The current political calculus is pretty simple: If the Obama administration is in favor of something, Republicans will be against it. In recent years, high-speed rail has been added to that list as Vice President Joe Biden, a longtime rail enthusiast, has touted federal proposals to fund projects around the country in the face of GOP opposition.
Texas may turn that political wisdom on its head next year as a private firm moves forward with plans to build a bullet train between Dallas and Houston. While the project has the potential to transform the way Texans get around, it could first become an issue in next year’s elections.
The company, Texas Central High-Speed Railway, drew attention last year when it announced plans to develop a high-speed rail line without public subsidies. Texas transportation officials took the project seriously, noting the pedigree of the investors: Japanese financiers behind a profitable bullet train line in Japan. Interest has only increased in recent months as the company has added former Texas Rangers president Tom Schieffer and Peter Cannito, former president of the New York-based MTA Metro-North Railroad, as senior advisers.
At the recent Texas Tribune Festival, Texas Central High-Speed Railway President Robert Eckels provided new details about the timeline for the company’s plans.
“We expect to go out in the field after the first of the year with our notice of intent and our environmental impact statement,” said Eckels, a former state legislator and Harris County judge.
Local and state officials have been waiting for those filings to learn more about the exact route the company wants its bullet trains to take and the locations of the rail stations. Though some North Texas officials had lobbied the company to place its northern station at Dallas/Fort Worth International Airport, company officials have confirmed they are focused on downtown Dallas.
As more details come out, the project could present political pitfalls for those on next year’s ballot.
While Republicans may favor the company’s free-market focus, that doesn’t mean the project won’t be completely free of public costs. During this year's legislative sessions, some lawmakers opposed the allocation of any new transportation resources unless they were dedicated to road construction and maintenance.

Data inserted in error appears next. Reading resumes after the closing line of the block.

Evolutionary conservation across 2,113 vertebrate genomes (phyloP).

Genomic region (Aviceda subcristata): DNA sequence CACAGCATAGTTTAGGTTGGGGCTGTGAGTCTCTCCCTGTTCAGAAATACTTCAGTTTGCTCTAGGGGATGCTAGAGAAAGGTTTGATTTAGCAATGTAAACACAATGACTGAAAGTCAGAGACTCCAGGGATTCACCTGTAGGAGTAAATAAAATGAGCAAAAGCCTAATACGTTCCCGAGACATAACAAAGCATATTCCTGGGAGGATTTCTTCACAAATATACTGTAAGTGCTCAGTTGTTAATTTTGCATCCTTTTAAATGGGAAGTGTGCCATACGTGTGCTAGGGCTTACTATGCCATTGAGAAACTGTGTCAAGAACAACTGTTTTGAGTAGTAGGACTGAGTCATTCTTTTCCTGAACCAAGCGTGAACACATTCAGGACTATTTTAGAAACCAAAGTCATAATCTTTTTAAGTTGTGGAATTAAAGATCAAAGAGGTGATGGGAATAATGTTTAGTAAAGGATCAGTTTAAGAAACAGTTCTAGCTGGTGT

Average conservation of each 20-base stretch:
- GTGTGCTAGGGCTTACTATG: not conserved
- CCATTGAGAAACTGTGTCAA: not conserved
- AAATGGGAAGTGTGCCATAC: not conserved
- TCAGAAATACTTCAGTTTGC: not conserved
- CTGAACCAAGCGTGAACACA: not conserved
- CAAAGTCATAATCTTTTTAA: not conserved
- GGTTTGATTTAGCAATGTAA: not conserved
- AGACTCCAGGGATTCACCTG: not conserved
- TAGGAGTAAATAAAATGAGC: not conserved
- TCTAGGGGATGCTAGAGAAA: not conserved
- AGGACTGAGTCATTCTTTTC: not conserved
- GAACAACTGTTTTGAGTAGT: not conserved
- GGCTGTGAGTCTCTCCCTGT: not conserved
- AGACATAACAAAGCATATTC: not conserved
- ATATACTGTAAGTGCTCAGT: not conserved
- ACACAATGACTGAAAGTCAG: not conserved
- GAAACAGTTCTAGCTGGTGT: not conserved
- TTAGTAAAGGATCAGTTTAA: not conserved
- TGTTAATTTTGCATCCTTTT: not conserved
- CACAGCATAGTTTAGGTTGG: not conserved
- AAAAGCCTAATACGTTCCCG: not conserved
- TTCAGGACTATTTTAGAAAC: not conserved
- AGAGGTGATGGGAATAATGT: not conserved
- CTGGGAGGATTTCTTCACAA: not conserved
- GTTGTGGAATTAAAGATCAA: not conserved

“We don’t want operations subsidies,” Eckels said. “We do need regulatory help. We may need help with infrastructure relating to our project.”
Democrats may find themselves questioning whether low-income Texans will be priced out of the service if tickets are priced to cover expenses and make a profit without subsidies.
And both Democrats and Republicans may feel a sense of déjà vu as they draw questions about whether Texas Central High-Speed Railway should be permitted to acquire private Texans’ property. Though the firm hopes to develop most of the line along current freight line rights-of-way, Eckels acknowledged that those won’t cover the entire route. The idea of a foreign-backed private company employing eminent domain for a major transportation project could draw comparisons to the Trans-Texas Corridor, a political headache of a project that lawmakers had to repeatedly declare dead in order to appease angry voters.
Texas Central High-Speed Railway hopes to start construction in 2016, with Texans making the first trips between Dallas and Houston in less than 90 minutes as early as 2021. Whether the project stays on that timeline will be dependent in part on how it is received next year, just as statewide political races are heating up. If politicos don’t put up too many obstacles, Republican-friendly Texas could sport the country’s first true high-speed rail line.
Somewhere, Joe Biden is smiling.
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